Portchester Castle was used for the shipping of bullion to Normandy in 1163-4, Henry II stayed at the castle on several occasions. In 1173 Henry's son the 'Young King' rebelled against his father and the castle was armed and repaired, a garrison of knights were stationed at the castle. A considerable amount of building took place at this time including two single storey buildings on the western side, a hall at the northern side and a single storey range next to the gatehouse. After this building work was completed by about 1181, very little was then changed for the next century.

King Richard came to Portsmouth and Portchester Castle on his two visits to England, he had the castle further fortified when it was feared that his brother John might invade England. When he became King, John often stayed at Portchester, he was at the castle when Normandy was lost in 1204. The French army captured Portchester and Chichester in 1215 with no resistance.

In a survey of Portchester Castle in 1275, it is described as old and ruinous, unsuitable for habitation. During the Hundred Years War in the 14th century, the castle was constantly refurbished and the defences upgraded in fear of attack from the English Channel. Edward III stayed at the castle whilst assembling his army of 15,000 men, before embarking to victory at Crecy.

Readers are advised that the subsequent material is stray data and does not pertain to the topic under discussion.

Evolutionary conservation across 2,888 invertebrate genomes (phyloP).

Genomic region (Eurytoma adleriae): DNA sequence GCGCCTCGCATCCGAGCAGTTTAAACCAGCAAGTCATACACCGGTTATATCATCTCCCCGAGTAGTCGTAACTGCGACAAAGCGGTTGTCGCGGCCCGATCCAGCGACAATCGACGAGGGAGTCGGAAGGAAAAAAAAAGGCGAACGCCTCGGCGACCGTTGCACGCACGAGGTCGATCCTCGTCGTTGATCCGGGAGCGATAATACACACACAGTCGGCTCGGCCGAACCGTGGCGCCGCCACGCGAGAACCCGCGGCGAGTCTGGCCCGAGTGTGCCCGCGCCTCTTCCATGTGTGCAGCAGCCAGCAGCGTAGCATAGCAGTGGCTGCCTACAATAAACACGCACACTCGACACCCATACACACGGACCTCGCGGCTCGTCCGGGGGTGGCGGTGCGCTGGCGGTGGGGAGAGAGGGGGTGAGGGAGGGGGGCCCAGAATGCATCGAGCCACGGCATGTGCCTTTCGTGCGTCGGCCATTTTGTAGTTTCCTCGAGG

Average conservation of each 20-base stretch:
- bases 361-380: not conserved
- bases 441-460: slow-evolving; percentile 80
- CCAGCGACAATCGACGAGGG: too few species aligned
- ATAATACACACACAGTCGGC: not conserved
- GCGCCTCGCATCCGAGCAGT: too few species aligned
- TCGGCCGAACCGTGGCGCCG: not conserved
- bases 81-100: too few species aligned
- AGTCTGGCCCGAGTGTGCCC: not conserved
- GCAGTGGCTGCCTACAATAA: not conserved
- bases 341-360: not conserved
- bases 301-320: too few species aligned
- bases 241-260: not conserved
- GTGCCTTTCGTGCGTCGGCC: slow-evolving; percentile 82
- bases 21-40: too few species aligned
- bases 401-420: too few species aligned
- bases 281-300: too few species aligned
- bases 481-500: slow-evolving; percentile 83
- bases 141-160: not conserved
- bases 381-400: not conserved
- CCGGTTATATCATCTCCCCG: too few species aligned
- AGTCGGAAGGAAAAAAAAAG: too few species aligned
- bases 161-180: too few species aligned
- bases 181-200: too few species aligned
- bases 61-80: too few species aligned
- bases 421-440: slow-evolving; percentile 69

Portchester Castle as a prison

The development of Portsmouth largely made Portchester Castle redundant and it eventually passed into civil ownership in around 1639. Portchester Castle was used to house Dutch prisoners of war during the 17th century. Up to 8,000 French prisoners of war were held here during the Napoleonic wars during the 18th century within the Keep and other temporary buildings in the enclosure.

Prisoners held at Portchester cames from many different countries and wars. These include French, Spanish, Dutch, Austrians, Danes and West Indians. During the American War of Independence many Americans were interned at Portchester.

Many prisoners of war attempted to escape from Portchester Castle although most were unsuccessful. Two sailors captured at the battle of Quiberon in 1750 escaped at the Watergate and travelled as far as the village of Hambledon in Hampshire. They were discovered by a group of villagers, one of whom was killed. The Frenchmen were captured and returned to Portchester.